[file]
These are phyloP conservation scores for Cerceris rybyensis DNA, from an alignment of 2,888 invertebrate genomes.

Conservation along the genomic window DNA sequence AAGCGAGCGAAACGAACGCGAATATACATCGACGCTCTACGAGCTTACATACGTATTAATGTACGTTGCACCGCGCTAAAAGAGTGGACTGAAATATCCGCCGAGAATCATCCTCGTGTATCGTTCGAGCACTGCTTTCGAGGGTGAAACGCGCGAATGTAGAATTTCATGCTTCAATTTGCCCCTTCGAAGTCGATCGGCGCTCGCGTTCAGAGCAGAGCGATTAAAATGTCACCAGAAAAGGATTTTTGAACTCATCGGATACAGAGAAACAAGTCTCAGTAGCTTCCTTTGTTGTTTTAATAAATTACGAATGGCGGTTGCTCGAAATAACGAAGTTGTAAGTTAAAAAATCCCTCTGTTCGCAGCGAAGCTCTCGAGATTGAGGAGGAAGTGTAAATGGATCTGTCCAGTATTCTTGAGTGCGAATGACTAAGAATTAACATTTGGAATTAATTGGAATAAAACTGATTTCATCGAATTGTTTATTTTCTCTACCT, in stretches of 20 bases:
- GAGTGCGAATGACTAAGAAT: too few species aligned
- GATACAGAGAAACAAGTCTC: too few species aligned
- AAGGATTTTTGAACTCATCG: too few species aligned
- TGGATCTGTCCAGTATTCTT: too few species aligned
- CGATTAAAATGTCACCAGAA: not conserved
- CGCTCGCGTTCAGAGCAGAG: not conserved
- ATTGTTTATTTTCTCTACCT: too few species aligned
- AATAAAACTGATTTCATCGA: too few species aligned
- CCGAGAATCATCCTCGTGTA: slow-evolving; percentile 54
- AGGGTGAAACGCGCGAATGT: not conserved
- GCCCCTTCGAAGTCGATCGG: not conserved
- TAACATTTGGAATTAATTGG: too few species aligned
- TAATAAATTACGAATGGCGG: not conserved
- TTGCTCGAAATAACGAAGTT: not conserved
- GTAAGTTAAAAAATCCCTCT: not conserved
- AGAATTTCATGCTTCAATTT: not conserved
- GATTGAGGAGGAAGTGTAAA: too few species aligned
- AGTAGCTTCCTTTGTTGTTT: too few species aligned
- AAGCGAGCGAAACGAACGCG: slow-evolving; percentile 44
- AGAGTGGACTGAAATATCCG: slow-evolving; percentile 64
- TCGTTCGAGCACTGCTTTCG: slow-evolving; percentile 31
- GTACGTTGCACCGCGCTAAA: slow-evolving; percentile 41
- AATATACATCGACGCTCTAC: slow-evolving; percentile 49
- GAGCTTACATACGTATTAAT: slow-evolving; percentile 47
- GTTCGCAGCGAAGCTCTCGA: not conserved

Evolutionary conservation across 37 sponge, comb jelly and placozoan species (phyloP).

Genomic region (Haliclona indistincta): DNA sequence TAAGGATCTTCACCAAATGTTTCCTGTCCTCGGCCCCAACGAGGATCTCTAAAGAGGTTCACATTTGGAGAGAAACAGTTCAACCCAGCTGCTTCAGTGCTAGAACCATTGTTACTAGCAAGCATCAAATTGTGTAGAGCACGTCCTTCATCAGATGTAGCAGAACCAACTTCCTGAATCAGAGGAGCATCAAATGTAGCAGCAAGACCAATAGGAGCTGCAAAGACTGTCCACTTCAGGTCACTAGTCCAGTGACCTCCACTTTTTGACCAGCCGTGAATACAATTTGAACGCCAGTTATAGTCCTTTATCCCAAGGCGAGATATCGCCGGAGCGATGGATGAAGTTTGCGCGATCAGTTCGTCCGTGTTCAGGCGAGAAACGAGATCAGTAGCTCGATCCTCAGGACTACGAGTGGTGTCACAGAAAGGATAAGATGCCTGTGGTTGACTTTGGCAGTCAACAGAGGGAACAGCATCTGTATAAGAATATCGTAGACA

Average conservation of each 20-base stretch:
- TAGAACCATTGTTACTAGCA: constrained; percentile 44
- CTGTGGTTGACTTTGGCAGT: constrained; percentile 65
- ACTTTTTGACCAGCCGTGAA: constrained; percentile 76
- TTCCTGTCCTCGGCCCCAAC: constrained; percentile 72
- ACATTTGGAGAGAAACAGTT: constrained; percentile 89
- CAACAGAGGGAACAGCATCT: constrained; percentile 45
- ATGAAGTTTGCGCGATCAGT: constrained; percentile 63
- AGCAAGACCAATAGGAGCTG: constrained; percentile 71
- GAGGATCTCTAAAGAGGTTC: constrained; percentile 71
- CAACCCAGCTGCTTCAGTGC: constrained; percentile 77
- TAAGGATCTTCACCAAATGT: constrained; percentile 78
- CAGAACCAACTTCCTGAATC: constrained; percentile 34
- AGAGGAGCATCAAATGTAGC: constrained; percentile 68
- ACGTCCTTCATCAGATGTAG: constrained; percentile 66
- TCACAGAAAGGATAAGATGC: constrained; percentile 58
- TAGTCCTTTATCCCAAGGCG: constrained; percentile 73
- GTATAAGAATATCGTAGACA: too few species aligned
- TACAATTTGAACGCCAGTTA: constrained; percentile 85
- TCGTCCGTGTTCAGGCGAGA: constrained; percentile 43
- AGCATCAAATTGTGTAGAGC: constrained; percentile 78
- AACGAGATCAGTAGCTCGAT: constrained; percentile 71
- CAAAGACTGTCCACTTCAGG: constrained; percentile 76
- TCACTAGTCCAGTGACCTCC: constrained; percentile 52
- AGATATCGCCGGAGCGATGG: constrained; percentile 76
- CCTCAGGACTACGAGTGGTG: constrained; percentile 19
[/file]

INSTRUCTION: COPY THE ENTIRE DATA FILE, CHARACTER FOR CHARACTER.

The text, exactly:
These are phyloP conservation scores for Cerceris rybyensis DNA, from an alignment of 2,888 invertebrate genomes.

Conservation along the genomic window DNA sequence AAGCGAGCGAAACGAACGCGAATATACATCGACGCTCTACGAGCTTACATACGTATTAATGTACGTTGCACCGCGCTAAAAGAGTGGACTGAAATATCCGCCGAGAATCATCCTCGTGTATCGTTCGAGCACTGCTTTCGAGGGTGAAACGCGCGAATGTAGAATTTCATGCTTCAATTTGCCCCTTCGAAGTCGATCGGCGCTCGCGTTCAGAGCAGAGCGATTAAAATGTCACCAGAAAAGGATTTTTGAACTCATCGGATACAGAGAAACAAGTCTCAGTAGCTTCCTTTGTTGTTTTAATAAATTACGAATGGCGGTTGCTCGAAATAACGAAGTTGTAAGTTAAAAAATCCCTCTGTTCGCAGCGAAGCTCTCGAGATTGAGGAGGAAGTGTAAATGGATCTGTCCAGTATTCTTGAGTGCGAATGACTAAGAATTAACATTTGGAATTAATTGGAATAAAACTGATTTCATCGAATTGTTTATTTTCTCTACCT, in stretches of 20 bases:
- GAGTGCGAATGACTAAGAAT: too few species aligned
- GATACAGAGAAACAAGTCTC: too few species aligned
- AAGGATTTTTGAACTCATCG: too few species aligned
- TGGATCTGTCCAGTATTCTT: too few species aligned
- CGATTAAAATGTCACCAGAA: not conserved
- CGCTCGCGTTCAGAGCAGAG: not conserved
- ATTGTTTATTTTCTCTACCT: too few species aligned
- AATAAAACTGATTTCATCGA: too few species aligned
- CCGAGAATCATCCTCGTGTA: slow-evolving; percentile 54
- AGGGTGAAACGCGCGAATGT: not conserved
- GCCCCTTCGAAGTCGATCGG: not conserved
- TAACATTTGGAATTAATTGG: too few species aligned
- TAATAAATTACGAATGGCGG: not conserved
- TTGCTCGAAATAACGAAGTT: not conserved
- GTAAGTTAAAAAATCCCTCT: not conserved
- AGAATTTCATGCTTCAATTT: not conserved
- GATTGAGGAGGAAGTGTAAA: too few species aligned
- AGTAGCTTCCTTTGTTGTTT: too few species aligned
- AAGCGAGCGAAACGAACGCG: slow-evolving; percentile 44
- AGAGTGGACTGAAATATCCG: slow-evolving; percentile 64
- TCGTTCGAGCACTGCTTTCG: slow-evolving; percentile 31
- GTACGTTGCACCGCGCTAAA: slow-evolving; percentile 41
- AATATACATCGACGCTCTAC: slow-evolving; percentile 49
- GAGCTTACATACGTATTAAT: slow-evolving; percentile 47
- GTTCGCAGCGAAGCTCTCGA: not conserved

Evolutionary conservation across 37 sponge, comb jelly and placozoan species (phyloP).

Genomic region (Haliclona indistincta): DNA sequence TAAGGATCTTCACCAAATGTTTCCTGTCCTCGGCCCCAACGAGGATCTCTAAAGAGGTTCACATTTGGAGAGAAACAGTTCAACCCAGCTGCTTCAGTGCTAGAACCATTGTTACTAGCAAGCATCAAATTGTGTAGAGCACGTCCTTCATCAGATGTAGCAGAACCAACTTCCTGAATCAGAGGAGCATCAAATGTAGCAGCAAGACCAATAGGAGCTGCAAAGACTGTCCACTTCAGGTCACTAGTCCAGTGACCTCCACTTTTTGACCAGCCGTGAATACAATTTGAACGCCAGTTATAGTCCTTTATCCCAAGGCGAGATATCGCCGGAGCGATGGATGAAGTTTGCGCGATCAGTTCGTCCGTGTTCAGGCGAGAAACGAGATCAGTAGCTCGATCCTCAGGACTACGAGTGGTGTCACAGAAAGGATAAGATGCCTGTGGTTGACTTTGGCAGTCAACAGAGGGAACAGCATCTGTATAAGAATATCGTAGACA

Average conservation of each 20-base stretch:
- TAGAACCATTGTTACTAGCA: constrained; percentile 44
- CTGTGGTTGACTTTGGCAGT: constrained; percentile 65
- ACTTTTTGACCAGCCGTGAA: constrained; percentile 76
- TTCCTGTCCTCGGCCCCAAC: constrained; percentile 72
- ACATTTGGAGAGAAACAGTT: constrained; percentile 89
- CAACAGAGGGAACAGCATCT: constrained; percentile 45
- ATGAAGTTTGCGCGATCAGT: constrained; percentile 63
- AGCAAGACCAATAGGAGCTG: constrained; percentile 71
- GAGGATCTCTAAAGAGGTTC: constrained; percentile 71
- CAACCCAGCTGCTTCAGTGC: constrained; percentile 77
- TAAGGATCTTCACCAAATGT: constrained; percentile 78
- CAGAACCAACTTCCTGAATC: constrained; percentile 34
- AGAGGAGCATCAAATGTAGC: constrained; percentile 68
- ACGTCCTTCATCAGATGTAG: constrained; percentile 66
- TCACAGAAAGGATAAGATGC: constrained; percentile 58
- TAGTCCTTTATCCCAAGGCG: constrained; percentile 73
- GTATAAGAATATCGTAGACA: too few species aligned
- TACAATTTGAACGCCAGTTA: constrained; percentile 85
- TCGTCCGTGTTCAGGCGAGA: constrained; percentile 43
- AGCATCAAATTGTGTAGAGC: constrained; percentile 78
- AACGAGATCAGTAGCTCGAT: constrained; percentile 71
- CAAAGACTGTCCACTTCAGG: constrained; percentile 76
- TCACTAGTCCAGTGACCTCC: constrained; percentile 52
- AGATATCGCCGGAGCGATGG: constrained; percentile 76
- CCTCAGGACTACGAGTGGTG: constrained; percentile 19